Robots.txt is a file name you must have heard several times in the search engine optimization (SEO) world. If you’re wondering what robots.txt is and how to create one, you have to come to the right place.
In this post, we discuss what is robots.txt, why you may need one, and how to easily create a robots.txt file for your website.
What Is Robots.txt?
Try to understand robots.txt as the opposite of “sitemaps”.
It is apparently very good when search engines frequently visit your website and crawl it to index content in the search engine results pages, but sometimes it may not be what you want.
Sometimes, you may not want the search engine crawlers to visit your website and index certain contents or parts of your website. There may be several reasons for it; we will jump into those reasons shortly.
For now, the reasons are not important. What’s important is how you can stop search engine crawlers to not accessing certain parts of your website. This can be done with a robots.txt file.
Just like a sitemap tells the search engines what to index, a robots.txt tells search engines what not to index in the search engine results pages.
It is a plain-text file uploaded to the home directory of a website. A robots.txt file has particular instructions that search engine crawlers can understand. Generally, a robots.txt file contains the list of all URLs that you do not want search engine bots to access an index in search engines.
Reasons To Create a Robots.txt
As mentioned earlier, there are multiple reasons why someone would want to create a robots.txt file and stop search engine crawlers to access and index certain parts of your website.
Also, it may seem counterproductive to stop search engine crawlers from indexing your website, but it really isn’t. Most of the time, there are logical reasons why you wouldn’t want that, and that’s why almost every website you encounter would have a robots.txt.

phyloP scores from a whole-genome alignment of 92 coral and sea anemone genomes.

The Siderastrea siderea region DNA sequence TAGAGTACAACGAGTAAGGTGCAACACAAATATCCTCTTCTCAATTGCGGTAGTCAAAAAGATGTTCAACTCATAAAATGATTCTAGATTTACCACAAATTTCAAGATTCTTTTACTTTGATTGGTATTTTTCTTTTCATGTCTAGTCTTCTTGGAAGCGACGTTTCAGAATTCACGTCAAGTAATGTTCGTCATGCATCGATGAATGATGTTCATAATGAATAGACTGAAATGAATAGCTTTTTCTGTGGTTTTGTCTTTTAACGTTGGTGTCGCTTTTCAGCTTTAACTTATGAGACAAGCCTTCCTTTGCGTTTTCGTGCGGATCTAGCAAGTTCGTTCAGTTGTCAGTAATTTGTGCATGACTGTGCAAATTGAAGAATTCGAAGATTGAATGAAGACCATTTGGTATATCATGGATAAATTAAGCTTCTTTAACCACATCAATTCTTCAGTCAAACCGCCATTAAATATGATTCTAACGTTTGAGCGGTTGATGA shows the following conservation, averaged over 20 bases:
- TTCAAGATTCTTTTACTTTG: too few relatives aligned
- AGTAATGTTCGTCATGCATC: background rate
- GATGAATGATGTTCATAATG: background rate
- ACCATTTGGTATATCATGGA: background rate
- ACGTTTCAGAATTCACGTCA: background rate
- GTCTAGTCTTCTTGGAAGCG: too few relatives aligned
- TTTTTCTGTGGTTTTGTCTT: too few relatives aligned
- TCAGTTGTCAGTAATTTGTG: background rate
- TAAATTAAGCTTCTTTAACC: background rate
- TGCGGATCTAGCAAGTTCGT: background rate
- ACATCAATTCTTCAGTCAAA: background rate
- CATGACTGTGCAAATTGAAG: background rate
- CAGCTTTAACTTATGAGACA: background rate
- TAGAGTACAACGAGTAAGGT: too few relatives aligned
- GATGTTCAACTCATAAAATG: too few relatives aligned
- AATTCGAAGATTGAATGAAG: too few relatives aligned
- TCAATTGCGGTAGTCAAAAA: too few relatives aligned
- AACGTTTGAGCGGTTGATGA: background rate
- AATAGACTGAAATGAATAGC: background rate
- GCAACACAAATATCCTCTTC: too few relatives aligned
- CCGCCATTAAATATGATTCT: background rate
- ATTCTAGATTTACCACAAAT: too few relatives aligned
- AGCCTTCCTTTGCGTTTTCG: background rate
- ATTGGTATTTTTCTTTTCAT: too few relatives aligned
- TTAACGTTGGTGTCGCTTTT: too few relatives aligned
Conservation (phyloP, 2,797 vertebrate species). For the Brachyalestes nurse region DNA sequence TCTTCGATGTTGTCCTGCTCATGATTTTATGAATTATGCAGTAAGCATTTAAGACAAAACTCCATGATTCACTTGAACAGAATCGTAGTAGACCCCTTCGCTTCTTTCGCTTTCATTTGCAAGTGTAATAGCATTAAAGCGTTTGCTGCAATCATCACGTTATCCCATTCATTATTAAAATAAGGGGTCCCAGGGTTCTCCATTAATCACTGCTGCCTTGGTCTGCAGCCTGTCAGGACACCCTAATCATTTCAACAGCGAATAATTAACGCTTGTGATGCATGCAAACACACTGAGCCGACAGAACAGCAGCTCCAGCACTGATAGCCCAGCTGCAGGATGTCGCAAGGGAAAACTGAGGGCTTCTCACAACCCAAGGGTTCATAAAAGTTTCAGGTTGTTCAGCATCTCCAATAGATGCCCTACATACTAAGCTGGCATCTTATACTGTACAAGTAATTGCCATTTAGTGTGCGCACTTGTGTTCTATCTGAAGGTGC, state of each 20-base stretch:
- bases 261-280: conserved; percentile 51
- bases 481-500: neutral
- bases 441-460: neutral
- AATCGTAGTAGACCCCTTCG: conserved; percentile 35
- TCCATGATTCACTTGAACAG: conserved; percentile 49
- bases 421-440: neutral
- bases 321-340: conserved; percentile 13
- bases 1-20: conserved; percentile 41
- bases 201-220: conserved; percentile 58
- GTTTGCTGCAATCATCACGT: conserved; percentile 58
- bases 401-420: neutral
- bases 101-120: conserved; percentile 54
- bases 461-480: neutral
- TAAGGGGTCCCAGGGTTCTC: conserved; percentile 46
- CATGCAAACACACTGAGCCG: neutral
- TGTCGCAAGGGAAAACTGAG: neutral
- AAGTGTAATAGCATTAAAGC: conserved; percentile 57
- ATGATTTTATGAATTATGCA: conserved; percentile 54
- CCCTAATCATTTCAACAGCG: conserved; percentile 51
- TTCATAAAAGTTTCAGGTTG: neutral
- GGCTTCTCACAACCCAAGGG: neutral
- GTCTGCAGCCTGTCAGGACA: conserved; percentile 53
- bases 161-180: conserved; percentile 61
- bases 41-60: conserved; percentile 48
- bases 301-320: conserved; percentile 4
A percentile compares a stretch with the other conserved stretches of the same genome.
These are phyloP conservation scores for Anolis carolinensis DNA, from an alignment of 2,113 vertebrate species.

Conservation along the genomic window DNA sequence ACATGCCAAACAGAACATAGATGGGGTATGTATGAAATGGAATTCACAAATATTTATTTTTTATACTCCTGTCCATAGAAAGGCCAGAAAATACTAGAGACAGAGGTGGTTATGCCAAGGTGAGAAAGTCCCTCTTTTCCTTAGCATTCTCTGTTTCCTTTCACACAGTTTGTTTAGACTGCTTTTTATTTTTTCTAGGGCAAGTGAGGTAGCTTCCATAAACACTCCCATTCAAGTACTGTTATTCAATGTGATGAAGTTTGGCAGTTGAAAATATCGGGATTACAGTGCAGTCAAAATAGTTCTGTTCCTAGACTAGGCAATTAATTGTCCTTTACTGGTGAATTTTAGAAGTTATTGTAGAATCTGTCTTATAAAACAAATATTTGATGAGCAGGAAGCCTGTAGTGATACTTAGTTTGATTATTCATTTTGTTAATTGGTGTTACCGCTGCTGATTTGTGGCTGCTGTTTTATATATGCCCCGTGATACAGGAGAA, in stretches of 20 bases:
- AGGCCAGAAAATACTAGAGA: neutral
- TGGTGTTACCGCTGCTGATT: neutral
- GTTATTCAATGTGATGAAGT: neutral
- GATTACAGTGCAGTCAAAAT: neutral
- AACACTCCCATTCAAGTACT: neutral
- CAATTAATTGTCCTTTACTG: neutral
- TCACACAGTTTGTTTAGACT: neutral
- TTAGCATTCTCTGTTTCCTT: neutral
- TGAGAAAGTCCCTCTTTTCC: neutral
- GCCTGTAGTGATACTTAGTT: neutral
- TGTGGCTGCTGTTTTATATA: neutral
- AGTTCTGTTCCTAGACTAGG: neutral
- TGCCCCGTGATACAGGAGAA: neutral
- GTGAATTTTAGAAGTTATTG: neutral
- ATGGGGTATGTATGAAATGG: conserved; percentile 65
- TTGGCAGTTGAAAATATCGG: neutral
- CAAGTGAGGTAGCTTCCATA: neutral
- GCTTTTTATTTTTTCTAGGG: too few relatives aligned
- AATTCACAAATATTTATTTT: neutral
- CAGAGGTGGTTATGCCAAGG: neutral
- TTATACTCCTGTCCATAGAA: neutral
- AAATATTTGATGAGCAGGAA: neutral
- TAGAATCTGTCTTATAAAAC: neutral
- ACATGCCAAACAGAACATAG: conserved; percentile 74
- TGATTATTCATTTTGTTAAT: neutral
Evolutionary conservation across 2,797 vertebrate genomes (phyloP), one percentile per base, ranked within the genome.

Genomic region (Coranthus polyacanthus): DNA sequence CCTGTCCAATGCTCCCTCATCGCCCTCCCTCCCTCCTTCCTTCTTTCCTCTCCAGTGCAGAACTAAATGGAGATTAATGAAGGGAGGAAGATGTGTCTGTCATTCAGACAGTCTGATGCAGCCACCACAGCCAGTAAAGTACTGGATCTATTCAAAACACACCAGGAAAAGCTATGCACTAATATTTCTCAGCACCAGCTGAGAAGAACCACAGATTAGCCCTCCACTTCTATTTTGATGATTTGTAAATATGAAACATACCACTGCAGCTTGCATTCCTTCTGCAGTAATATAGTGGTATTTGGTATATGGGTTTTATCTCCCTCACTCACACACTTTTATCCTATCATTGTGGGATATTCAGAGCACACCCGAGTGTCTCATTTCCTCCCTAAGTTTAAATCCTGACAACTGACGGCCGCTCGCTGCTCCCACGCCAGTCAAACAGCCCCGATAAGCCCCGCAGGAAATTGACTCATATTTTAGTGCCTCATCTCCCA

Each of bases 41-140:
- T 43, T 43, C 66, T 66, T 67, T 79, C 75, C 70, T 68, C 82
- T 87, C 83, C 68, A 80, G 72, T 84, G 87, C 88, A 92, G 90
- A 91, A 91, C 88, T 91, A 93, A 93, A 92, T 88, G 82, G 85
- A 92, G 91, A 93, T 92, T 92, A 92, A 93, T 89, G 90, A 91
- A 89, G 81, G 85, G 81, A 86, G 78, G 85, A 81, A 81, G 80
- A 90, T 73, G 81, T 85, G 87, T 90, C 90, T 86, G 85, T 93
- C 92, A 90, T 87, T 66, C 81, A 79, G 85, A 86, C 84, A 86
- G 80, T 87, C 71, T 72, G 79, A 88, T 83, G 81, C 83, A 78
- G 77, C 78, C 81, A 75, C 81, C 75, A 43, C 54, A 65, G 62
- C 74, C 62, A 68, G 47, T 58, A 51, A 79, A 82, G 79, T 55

Here are a few most common reasons why you may want a robots.txt.
To avoid wastage of server resources. When search engine crawlers crawl your website, they ask for robots.txt. And when they do not find a robots.txt file, they generate errors in logs — which ultimately lead to wastage of server resources.
To save bandwidth. As robots.txt can specify the pages you do not want to be indexed, it can save a lot of valuable bandwidth by stopping crawlers from needlessly spidering those webpages.
To avoid clutter in web statistics.
Refusing a bad robot and ill-behaved spiders to access your website’s content.
To secure sensitive information regarding your website that you do not want to be indexed in search engines.
How to Create Robots.txt?
Now that you know what robots.txt is and what are some of the logical reasons to have it, let’s see how to create a robots.txt file for your website.
First of all, it is important to know where you can find the robots.txt file.
It should always be in the website’s root folder. So if it isn’t already there in the website’s root folder, you will need to create one and place it there. You can do that with a simple FTP client.